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Are USPSTF Mammography Guides Backward?

September 9, 2013
Written by: , Filed in: Breast Imaging
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Did the U.S. Preventive Services Task Force (USPSTF) get its mammography recommendations backward?

provocative  new study, published online Monday in Cancer, suggests exactly that. The USPSTF in 2009 recommended screening mammography every two years for women age 50 to 74 and said screening decisions for those younger than 50 should be made on an individual basis. In contrast, the American College of RadiologySociety of Breast ImagingAmerican Cancer Society (of which Cancer is the official journal), and other organizations recommend annual screening for all women beginning at age 40.

Blake Cady, MD, professor of surgery (emeritus) at Harvard Medical School in Boston and one of the authors of the new study, said in a news release from the publisher, Wiley-Blackwell:

The biological nature of breast cancer in young women is more aggressive, while breast cancer in older women tends to be more indolent. This suggests that less frequent screening in older women but more frequent screening in younger women may be more biologically based, practical, and cost effective.

Dr. Cady told HealthDay News, “I would propose that women start screening at age 40.”

The researchers looked at 7,301 invasive breast cancer cases diagnosed at Partners HealthCare hospitals in Boston from 1990 through 1999 and followed the patients through 2007. Of those patients, 609 died from breast cancer. Twenty-nine percent of those who died of breast cancer had received screening mammography within two years of their cancer diagnosis, and 71 percent had not.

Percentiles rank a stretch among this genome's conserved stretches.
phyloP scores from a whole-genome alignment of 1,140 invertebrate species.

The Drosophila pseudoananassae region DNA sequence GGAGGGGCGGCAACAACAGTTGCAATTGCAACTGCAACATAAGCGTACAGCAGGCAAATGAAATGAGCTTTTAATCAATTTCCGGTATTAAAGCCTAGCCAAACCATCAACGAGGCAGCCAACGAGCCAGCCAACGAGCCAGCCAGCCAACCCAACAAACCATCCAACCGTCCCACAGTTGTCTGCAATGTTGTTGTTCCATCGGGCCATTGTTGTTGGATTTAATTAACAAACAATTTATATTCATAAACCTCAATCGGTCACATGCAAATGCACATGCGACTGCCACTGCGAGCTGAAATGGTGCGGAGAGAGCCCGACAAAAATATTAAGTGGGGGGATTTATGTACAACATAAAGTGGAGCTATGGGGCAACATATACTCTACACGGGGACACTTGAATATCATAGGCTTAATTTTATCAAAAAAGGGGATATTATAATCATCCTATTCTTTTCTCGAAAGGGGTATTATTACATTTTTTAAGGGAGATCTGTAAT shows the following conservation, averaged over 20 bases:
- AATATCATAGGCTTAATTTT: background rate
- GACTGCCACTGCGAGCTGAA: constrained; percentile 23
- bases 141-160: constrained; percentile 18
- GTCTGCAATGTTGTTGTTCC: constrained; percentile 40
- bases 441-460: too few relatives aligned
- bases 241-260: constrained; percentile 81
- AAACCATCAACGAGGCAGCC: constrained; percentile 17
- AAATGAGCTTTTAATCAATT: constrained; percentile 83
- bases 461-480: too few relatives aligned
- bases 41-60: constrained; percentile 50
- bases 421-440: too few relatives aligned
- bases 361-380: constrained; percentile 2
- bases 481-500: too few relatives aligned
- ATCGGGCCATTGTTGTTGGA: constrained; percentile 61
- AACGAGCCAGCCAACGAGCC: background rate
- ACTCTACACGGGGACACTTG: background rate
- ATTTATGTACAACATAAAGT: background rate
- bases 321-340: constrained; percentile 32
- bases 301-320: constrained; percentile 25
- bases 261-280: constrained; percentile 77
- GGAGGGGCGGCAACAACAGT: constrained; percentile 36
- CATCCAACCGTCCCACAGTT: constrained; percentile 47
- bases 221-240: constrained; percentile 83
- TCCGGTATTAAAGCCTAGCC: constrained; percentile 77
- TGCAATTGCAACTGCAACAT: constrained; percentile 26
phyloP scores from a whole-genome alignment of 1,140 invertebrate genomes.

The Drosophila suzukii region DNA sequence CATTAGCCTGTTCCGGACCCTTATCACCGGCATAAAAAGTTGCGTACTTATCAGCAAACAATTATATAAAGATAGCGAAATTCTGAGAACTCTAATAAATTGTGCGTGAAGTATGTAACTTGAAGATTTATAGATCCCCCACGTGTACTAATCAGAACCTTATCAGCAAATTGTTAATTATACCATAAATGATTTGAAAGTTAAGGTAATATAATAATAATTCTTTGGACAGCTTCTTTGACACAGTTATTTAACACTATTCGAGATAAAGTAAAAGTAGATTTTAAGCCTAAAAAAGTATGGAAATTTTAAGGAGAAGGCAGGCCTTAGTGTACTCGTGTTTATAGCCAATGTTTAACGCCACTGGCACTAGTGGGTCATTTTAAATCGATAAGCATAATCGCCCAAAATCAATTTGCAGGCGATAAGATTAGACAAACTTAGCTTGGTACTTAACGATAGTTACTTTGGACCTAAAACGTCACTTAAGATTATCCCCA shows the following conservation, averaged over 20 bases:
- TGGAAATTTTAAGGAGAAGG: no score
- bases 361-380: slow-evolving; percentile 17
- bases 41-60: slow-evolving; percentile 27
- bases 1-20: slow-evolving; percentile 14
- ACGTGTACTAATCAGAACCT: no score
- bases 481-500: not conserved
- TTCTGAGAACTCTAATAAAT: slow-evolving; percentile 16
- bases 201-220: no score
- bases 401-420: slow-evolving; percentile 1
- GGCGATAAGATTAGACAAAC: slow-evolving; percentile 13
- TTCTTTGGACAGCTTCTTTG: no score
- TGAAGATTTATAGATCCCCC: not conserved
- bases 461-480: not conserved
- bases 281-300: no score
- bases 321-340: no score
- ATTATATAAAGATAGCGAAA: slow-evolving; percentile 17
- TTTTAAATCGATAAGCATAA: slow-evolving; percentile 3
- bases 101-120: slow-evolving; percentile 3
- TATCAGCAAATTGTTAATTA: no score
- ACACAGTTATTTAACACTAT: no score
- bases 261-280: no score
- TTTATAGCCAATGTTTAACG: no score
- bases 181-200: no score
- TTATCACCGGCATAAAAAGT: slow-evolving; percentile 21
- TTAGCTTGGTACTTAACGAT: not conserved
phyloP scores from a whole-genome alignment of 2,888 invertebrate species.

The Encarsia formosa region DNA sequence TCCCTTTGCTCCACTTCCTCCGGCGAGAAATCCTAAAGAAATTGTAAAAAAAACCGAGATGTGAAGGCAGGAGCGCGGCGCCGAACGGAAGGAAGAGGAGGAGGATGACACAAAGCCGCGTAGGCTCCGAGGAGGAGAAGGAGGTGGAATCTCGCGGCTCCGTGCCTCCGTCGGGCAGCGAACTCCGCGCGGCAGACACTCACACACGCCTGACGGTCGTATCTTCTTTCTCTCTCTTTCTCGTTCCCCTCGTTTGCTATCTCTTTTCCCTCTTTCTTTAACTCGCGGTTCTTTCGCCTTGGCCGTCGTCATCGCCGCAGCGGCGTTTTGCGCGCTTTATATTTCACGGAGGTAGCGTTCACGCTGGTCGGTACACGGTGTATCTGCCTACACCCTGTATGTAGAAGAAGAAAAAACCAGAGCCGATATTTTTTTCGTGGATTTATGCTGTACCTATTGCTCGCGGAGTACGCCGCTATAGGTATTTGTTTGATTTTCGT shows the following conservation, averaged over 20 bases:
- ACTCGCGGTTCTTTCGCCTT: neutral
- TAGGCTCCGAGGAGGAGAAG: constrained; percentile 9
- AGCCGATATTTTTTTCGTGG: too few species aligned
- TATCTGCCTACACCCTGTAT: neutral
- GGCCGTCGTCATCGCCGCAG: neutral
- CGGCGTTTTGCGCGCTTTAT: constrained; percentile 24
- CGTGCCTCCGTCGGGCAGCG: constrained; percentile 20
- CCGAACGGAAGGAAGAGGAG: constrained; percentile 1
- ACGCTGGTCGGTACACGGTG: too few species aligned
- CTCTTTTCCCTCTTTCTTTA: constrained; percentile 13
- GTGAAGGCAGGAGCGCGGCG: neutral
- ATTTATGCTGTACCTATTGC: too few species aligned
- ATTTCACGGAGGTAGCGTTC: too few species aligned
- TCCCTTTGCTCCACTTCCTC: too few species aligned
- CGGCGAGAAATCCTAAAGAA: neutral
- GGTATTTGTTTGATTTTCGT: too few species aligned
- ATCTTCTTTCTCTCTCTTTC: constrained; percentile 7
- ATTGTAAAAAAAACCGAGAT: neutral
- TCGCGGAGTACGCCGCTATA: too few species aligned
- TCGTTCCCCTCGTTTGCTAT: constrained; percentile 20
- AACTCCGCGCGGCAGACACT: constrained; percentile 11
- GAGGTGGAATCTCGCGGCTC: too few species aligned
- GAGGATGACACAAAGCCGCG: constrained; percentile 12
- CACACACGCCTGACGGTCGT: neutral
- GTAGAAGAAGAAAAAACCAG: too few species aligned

“These findings should quiet those who argue that women age 40–49 do not need regular mammography screening,” said Barbara S. Monsees, MD, chair of the ACR Breast Imaging Commission, in a news release. “In fact, these women need annual screening—as do all women 40 and older.”

Despite Dr. Monsees’s admonition, critics did not keep quiet. H. Gilbert Welch, MD, professor of medicine at The Dartmouth Institute for Health Policy & Clinical Practicetold LiveScience that the study told “only half the story” because the researchers did not track screening rates among women who survived. “If, among women who live, 30 percent were screened and 70 percent were not, everyone would agree that screening had no effect,” he said.

Dr. Welch and a colleague conducted a study, published last November in the New England Journal of Medicine, that suggested that mammography was associated with only a small reduction in late-stage cancers but a considerably increased risk of overdiagnosis.

The argument over mammography will not quiet down anytime soon, but the new study in Cancer certainly supports the pro-mammography side. Stay tuned; there will certainly be more research.

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Related CME seminar (up to 24 AMA PRA Category 1 credits™): Chicago International Breast Course and The Society for the Advancement of Women’s Imaging


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